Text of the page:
1992 was the year that we incorporated scleral lens technology into our specialty lens practice. I have always been interested in all types of contact lenses, designs and materials since I graduated from Optometry school. Working as an eye doctor (Captain) in the U.S. Army Medical Service Corp dramatically influenced me as to how I wanted to practice my profession once I left the military. During the war in Vietnam, I treated hundreds of our military suffering vision loss due to combat injuries with specialty contact lenses and many types of low vision aides.

Over the years the world of specialty contact and scleral lens technologies has evolved dramatically as have the diagnostic instruments, and computers that we use daily to help so many of our “high need” patients regain quality vision and ocular comfort once again. I have always considered our specialty contact and scleral lens practice as an early adapter to new technologies. It is for this reason and for our dedication to all of our very special patients that our scleral lens practice has become the largest and most innovative lens practice of its kind in North America and possibly the world.

For over 30 years our mission statement has been and always will be: “NO EFFORT WILL BE SPARED AND NO EXPENSE AVOIDED IN ORDER TO PROVIDE THE BEST CARE AVAILABLE TO OUR PATIENTS.”


To Our Patients,

We hope that this letter finds you and your family well. Our community has been through a lot over the past few months, and all of us are looking forward to resuming our normal habits and routines. While many things have changed, one thing has remained the same: our commitment to your safety and visual welfare. You may see some changes when it is time for your next appointment. We made these changes to help protect our patients and staff. For example:

  • Our office will communicate with you beforehand to ask some screening questions. You will be asked the same questions again when you arrive at our office. We’ll also be taking your temperature hands free with an infrared thermometer that scans your forehead.
  • Before being seen in our examining rooms all surfaces that you may contact will be cleaned and disinfected. This will be repeated when your examinations are completed.
  • We have hand sanitizer that we will ask you to use when you enter the office. You will also see some in the reception area and in other places in the office for you to use as needed.
  • You will see that our reception room no longer offers magazines and other reading material since those items are difficult to clean and disinfect. We may ask you to wait in your car if you arrive early in order to avoid unnecessary contact.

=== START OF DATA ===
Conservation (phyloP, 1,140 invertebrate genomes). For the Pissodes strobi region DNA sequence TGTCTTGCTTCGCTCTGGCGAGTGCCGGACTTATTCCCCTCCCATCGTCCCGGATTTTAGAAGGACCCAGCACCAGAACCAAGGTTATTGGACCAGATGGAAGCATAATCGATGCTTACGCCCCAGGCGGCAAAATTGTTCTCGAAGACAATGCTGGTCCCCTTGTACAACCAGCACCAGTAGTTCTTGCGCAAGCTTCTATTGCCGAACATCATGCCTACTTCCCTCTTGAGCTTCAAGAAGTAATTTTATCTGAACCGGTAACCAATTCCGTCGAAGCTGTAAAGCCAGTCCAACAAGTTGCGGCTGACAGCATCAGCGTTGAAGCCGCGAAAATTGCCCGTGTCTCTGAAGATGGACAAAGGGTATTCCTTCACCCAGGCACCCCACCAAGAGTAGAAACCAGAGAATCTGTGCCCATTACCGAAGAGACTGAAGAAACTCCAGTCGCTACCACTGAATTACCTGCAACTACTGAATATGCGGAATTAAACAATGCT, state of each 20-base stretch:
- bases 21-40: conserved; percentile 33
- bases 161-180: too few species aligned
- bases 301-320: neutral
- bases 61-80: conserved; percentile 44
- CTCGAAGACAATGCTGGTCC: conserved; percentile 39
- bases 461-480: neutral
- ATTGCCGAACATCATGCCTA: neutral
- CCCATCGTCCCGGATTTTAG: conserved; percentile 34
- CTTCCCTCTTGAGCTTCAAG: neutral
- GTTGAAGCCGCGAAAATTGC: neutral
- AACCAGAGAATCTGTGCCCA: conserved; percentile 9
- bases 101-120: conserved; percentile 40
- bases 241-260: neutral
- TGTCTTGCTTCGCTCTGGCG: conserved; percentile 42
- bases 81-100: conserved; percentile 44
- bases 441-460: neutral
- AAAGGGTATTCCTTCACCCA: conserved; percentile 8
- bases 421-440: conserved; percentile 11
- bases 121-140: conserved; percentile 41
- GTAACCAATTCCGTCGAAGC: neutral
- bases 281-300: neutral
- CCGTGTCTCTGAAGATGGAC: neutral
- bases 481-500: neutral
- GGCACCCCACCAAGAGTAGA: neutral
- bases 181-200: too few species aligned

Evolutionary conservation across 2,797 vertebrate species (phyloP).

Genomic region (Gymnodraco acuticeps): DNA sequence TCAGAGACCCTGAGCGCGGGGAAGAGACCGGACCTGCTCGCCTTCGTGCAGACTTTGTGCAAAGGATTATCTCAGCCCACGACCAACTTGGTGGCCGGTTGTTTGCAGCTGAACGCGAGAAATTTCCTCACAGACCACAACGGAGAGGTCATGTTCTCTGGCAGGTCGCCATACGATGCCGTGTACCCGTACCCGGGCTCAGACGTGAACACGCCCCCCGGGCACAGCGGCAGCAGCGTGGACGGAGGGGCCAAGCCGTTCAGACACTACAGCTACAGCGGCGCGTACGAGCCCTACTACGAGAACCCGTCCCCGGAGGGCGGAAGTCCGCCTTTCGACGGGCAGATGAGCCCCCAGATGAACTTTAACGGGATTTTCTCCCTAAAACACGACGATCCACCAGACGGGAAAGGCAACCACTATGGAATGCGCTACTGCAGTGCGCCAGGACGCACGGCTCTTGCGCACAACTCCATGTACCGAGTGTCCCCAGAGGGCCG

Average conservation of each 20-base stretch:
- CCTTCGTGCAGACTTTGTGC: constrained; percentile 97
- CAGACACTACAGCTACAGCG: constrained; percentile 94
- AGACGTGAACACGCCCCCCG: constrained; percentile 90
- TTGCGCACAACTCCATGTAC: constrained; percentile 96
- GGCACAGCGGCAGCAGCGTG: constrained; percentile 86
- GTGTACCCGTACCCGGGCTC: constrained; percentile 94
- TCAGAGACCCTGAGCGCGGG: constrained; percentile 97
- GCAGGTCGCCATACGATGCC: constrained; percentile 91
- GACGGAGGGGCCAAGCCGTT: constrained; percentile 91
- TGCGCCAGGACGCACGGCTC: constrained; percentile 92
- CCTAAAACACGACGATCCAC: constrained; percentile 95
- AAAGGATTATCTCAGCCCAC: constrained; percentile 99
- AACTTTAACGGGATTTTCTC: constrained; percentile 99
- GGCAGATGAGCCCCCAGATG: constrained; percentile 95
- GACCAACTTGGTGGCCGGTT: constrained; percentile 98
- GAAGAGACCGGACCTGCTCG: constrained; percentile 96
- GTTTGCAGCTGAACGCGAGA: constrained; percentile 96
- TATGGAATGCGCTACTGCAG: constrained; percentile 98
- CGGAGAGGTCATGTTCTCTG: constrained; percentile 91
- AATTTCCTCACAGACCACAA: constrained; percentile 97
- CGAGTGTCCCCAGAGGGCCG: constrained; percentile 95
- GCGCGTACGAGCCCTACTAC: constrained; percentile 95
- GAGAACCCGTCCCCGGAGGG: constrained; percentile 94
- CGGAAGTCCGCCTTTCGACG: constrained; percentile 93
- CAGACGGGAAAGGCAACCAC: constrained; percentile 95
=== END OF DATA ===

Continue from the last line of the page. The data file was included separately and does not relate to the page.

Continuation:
• Our schedules will be modified in order to limit the number of patients in the office at any one point in time and to adhere to the appropriate social distancing guidelines.
  • We will do our best to allow greater time between patients in order to reduce or eliminate waiting time and to allow for social distancing between patients.

We are currently in the process of doing a deep cleaning around the entire office and will be installing high powered medical grade HEPA air purifiers throughout the office. We look forward to seeing you again and will be happy to answer any questions you may have about the steps we are taking to keep you and every patient safe in our practice. Thank you for being our patient. We value your trust and look forward to seeing you again.


Dr. Edward L. Boshnick and Staff

The doctors listed below have all agreed to fit at least one high-need patient per year with scleral lenses at no cost to the patient. This is our way of giving back:

Dr. Edward Boshnick

7800 SW 87th Ave. Suite B-270

Miami, Florida 33173


This past week we had the opportunity to participate in a documentary filmed at our office about Keer Deng’s visual journey from Africa to America. The subject matter of this documentary is gratitude. I am certainly grateful to have played a part in Keer’s visual rehabilitation. Information about Keer’s special story has been previously posted in January and earlier this month. Our hope is that in the coming months Keer’s vision will continue to improve so that he can become visually independent.

This is an update on Keer Deng’s eyes and vision. As I posted earlier, Keer is the young man who was blinded in Sudan. Keer underwent a corneal transplant in his right eye. He left eye was destroyed and is incapable of any vision. Up until last week, Keer was only able to tell night from day and make out some shapes. Today, Keer was able to see his teeth when brushing for the first time since childhood. He can also see the food on his plate and identify colors and shapes. A long healing period lies ahead for Keer. I expect his vision to improve in the months to come. Keer’s positive outlook on life has been an inspiration for all who have been privileged to meet him including me.

From Marina LoCascio: Here’s the most serious dose of inspiration guys. Seriously, if this story doesn’t make you rethink perspective and the importance of staying positive despite so much person and ocular troubles, nothing will. I am proud to know Keer and Dr. Edward Boshnick and am inspired daily by them. Thank you for being so amazing! So many celebs there last night celebrating being grateful, most importantly Keer.